dinsdag, oktober 11, 2016

The 1698 partition treaty of the Spanish monarchy at its 318th anniversary

(Tallard, source: Wikimedia Commons)

At the occasion of the 318th anniversary of the partition treaties concluded between Louis XIV and William III (King of England, stadholder in the United Provinces), time to enlighten the reader on this essential episode of early modern diplomacy.

The partition treaties of the Spanish Succession, concluded in The Hague on 11 October 1698 (22 CTS 1698) and 25 March 1700 (13 CTS 145), are the perfect example of diplomatic alternatives to war. Although these documents were never executed, they contained the blueprint of a political solution for the problem of the Spanish Succession, which kept Europe in suspense from 1659 to 1715. The treaties illustrate the ambiguous nature of French foreign policy under Louis XIV (1638-1715). In John C. Rule’s words: “Napoleon dictated, Louis negotiated.” Diplomacy was not the mere handmaiden of the military, but an instrument in its own right. The partition treaties were elaborated under the aegis of Jean-Baptiste Colbert de Torcy (1665-1746), Louis XIV’s last secretary of state for foreign affairs. The works of Arsène Legrelle (1834-1899) rehabilitated this colossal diplomatic undertaking as a masterwork of statecraft.

(image source: Wikimedia Commons; the territories in green are those controlled by the Spanish monarchy at Charles II's decease: the Spanish kingdoms, Naples, Sicily, Sardinia, the Duchy of Milan, the Southern Netherlands; off the map: the Spanish colonies in America and Asia)

France, England and the United Provinces divide the Spanish inheritance
The question of the succession of Spain’s last Habsburg King Charles II « The Bewitched » (1661-1700) kept Europe in suspense for most of the latter half of the 17th century. Connected to both the House of Bourbon and the junior branch of the House of Habsburg in Vienna, the fate of Charles II’s composite dominions could make the balance tilt decisively in favour of either of both powers. The quarrel between France and Habsburg on Charles’s succession is expressed in a number of legal documents, stretching from 1659 (the marriage of Louis XIV and the Spanish Infanta Maria Teresa (1638-1683)) to 1725 (final reconciliation between the French and Habsburg candidates) and caused a European war of more than a decade, the War of the Spanish Succession (1702-1714).

(Charles II of Spain on the Grand Place in Brussels; This photo is courtesy of TripAdvisor)

The bipolar nature of the quarrel between French and Austrians was real. Competing factions at Charles II’s court fought for the monarch’s favor in drafting his last will. After his decease in October 1700, an armed struggle was inevitable to decide on an actual partition. However, this logic of confrontation, embodied in battles as Blenheim (1704), Ramillies (1706) or Oudenarde (1708) was paralleled by diplomatic approaches to divide the Spanish inheritance.

(Leopold I of the Holy Roman Empire; Source: Wikimedia Commons)

Louis XIV and Emperor Leopold I (1640-1705), both married to a daughter of Philip IV (1605-1665), Charles II’s predecessor, concluded a first secret partition treaty on 18 January 1668. Maria Teresa, Louis XIV’s queen, had renounced her rights to the Spanish throne before marrying him. French diplomats contested the renunciation’s validity, but their arguments were not founded in public law. In the midst of the conflict between France and Spain on the fate of the Spanish Netherlands, and for Austria at a time here the rivalry with the Ottoman Empire necessitated a scaling down of geopolitical ambitions. The agreement foresaw the attribution of the Spanish Netherlands to France.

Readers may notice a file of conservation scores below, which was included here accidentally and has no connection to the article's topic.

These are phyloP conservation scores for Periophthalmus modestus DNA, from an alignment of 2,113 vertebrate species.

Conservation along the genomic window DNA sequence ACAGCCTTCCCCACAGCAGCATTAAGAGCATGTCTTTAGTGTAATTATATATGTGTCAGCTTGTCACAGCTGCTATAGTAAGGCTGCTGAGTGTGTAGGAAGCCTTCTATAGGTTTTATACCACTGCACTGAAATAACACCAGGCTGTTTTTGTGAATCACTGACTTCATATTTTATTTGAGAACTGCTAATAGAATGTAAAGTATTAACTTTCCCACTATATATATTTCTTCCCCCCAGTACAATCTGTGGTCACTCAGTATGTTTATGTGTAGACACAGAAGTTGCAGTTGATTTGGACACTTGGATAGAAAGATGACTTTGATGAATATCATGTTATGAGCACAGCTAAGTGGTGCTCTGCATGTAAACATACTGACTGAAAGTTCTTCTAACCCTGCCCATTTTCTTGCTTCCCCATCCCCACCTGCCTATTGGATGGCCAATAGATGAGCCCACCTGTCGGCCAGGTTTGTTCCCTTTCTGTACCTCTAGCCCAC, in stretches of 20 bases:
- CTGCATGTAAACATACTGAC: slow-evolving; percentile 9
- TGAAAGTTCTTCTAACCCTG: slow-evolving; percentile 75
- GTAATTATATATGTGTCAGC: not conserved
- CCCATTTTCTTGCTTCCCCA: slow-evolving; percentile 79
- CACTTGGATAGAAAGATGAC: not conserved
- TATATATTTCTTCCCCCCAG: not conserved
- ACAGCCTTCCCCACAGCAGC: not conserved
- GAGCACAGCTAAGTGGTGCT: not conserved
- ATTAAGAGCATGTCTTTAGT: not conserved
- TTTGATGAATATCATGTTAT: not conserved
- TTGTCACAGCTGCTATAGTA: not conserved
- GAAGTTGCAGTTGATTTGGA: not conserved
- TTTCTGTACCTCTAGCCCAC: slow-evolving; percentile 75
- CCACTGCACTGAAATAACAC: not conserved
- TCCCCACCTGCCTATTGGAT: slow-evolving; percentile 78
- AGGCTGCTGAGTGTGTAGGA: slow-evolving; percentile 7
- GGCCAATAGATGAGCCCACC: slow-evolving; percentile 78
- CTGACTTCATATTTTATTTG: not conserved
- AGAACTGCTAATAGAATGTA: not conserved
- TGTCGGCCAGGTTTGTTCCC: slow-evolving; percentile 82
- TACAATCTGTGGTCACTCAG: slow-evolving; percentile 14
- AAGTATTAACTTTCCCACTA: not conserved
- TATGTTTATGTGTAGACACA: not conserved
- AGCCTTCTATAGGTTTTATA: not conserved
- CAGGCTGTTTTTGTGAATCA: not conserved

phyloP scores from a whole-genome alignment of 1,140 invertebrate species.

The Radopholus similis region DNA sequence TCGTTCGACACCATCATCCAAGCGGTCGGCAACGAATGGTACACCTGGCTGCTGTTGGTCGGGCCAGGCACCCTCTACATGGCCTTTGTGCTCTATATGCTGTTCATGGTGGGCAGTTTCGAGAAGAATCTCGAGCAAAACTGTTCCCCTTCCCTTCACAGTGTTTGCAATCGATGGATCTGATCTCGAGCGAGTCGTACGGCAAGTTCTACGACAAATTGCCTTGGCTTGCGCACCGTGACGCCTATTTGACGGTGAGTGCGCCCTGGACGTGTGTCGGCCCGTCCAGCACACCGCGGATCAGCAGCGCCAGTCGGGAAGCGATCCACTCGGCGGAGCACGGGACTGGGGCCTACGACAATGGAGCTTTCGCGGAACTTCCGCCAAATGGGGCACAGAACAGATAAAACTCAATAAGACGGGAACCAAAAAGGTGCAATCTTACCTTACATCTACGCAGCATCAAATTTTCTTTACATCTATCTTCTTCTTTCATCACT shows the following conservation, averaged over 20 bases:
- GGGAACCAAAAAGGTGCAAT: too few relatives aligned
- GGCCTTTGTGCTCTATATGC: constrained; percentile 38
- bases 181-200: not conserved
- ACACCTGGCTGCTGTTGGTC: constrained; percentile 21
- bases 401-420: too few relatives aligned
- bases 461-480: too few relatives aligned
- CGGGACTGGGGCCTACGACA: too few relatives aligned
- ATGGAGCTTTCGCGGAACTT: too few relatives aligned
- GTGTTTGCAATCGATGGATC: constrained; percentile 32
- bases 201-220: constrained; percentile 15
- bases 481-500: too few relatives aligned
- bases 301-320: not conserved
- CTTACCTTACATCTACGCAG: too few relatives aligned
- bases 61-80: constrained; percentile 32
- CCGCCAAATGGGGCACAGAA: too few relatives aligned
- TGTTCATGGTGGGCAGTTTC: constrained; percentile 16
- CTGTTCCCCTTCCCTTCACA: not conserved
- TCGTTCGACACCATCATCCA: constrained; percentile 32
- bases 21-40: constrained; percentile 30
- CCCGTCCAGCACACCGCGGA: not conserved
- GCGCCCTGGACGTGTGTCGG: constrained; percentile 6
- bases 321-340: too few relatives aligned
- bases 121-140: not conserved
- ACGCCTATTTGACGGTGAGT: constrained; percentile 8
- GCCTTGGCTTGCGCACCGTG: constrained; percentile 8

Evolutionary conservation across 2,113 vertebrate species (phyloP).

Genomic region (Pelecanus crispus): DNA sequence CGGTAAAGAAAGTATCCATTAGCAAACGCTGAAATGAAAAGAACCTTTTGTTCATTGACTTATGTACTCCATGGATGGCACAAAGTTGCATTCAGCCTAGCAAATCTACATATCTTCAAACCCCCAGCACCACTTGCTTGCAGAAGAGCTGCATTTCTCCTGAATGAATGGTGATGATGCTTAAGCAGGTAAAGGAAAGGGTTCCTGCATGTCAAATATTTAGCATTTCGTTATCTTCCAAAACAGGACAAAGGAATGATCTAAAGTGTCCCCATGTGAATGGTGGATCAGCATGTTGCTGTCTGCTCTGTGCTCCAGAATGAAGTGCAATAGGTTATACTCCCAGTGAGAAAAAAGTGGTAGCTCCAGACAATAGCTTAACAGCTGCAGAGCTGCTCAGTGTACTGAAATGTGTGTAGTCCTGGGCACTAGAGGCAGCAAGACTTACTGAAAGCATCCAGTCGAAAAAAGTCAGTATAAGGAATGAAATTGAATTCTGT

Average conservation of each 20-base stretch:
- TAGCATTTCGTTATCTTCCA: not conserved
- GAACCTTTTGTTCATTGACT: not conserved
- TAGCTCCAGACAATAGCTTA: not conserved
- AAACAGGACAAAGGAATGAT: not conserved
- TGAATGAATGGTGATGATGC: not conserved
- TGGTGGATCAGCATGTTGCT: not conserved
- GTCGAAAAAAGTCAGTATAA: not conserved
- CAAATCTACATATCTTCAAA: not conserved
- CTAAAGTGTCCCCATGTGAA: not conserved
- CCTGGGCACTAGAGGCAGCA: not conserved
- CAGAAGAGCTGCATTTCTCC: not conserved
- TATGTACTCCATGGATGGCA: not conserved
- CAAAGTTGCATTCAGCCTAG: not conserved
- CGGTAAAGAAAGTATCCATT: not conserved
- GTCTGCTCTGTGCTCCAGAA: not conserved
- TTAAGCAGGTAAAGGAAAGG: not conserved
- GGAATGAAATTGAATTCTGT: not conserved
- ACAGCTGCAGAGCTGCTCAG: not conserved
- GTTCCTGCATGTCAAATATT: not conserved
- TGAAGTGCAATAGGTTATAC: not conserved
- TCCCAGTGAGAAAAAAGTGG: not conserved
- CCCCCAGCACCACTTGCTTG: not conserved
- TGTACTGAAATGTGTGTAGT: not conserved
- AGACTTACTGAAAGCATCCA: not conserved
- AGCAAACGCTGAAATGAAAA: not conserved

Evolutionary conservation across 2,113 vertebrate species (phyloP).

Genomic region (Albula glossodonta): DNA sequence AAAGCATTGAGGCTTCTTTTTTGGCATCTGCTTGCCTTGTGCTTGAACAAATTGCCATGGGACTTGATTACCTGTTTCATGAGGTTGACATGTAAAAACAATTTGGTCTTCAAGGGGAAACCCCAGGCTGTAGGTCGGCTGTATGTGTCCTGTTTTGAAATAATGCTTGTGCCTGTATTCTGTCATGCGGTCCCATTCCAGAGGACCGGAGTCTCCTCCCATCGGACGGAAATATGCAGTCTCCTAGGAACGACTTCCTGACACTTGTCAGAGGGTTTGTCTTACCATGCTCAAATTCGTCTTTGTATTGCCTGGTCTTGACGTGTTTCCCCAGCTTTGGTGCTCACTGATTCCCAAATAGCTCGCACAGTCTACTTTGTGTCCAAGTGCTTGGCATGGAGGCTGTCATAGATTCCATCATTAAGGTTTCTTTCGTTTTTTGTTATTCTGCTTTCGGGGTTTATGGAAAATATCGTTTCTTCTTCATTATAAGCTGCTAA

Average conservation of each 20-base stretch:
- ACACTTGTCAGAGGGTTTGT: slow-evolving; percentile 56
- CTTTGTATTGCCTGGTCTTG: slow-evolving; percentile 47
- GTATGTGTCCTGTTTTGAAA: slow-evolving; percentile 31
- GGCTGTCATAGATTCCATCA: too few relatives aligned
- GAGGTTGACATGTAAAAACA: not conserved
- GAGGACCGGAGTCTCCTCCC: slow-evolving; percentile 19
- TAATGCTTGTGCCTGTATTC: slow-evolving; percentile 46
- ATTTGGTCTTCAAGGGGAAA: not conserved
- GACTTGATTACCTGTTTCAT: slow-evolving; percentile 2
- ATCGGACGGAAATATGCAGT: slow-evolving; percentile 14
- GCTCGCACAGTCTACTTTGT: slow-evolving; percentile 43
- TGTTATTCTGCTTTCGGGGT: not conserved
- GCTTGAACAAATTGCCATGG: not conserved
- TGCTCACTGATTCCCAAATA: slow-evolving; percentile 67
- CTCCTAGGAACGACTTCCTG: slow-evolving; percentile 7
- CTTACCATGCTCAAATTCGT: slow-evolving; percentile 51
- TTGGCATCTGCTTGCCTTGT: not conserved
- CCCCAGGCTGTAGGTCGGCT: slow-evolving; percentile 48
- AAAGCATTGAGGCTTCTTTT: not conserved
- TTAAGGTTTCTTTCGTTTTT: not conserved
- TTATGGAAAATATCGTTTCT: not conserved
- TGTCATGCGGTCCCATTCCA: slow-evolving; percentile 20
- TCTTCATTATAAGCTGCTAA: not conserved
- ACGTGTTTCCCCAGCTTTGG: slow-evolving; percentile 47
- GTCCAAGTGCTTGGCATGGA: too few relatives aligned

(Maria Teresa of Spain, Queen of France; source: Wikimedia Commons)

Thirty years later, the political context had changed fundamentally. The recovery of the major part of Hungary and a successful thrust into the Balkans under Eugene of Savoy (1663-1736) had reinvigorated the Emperor’s position. Leopold I considered he could claim the whole of the Spanish monarchy for one of his sons, archduke Charles. This unilateralist vision found support in both the testament of Philip IV and the ensuing testaments of Charles II. Both monarchs put the unity of the Spanish dominions as a cornerstone of their reasoning.

(the Battle of Zenta, 11 september 1697, whereby Eugene of Savoy beat the Ottoman Army; Source: German Historical Documents)

France, had a double approach. On the one hand, it tried to bargain an agreement on the Spanish Succession with an external player. William III, King of Great Britain and stadholder in the United Provinces (1650-1702), held the balance between France and Habsburg. Without Imperial participation, Louis XIV negotiated a partition of the Spanish monarchy through his ambassador in London, Tallard. The starting point of William’s reasoning was that the Treaty of Riswick (signed on 20 September 1697, 21 CTS 347), which brought an end to the Nine Years’ War (1688-1697), was in itself insufficient to guarantee stability in Europe. The quarrel between France and Austria on the Spanish succession was well known, as were the legal arguments on both side. William assured Louis XVI’s ambassador Tallard that “this quarrel would not be resolved by lawyers, and that it might be feared that one would need to fight by the sword to decide it” (Tallard to Louis XIV, 8 Apr 1698).

(Max II Emanuel of Bavaria, governor-general of the Spanish Netherlands and Elector, source: Wikimedia Commons)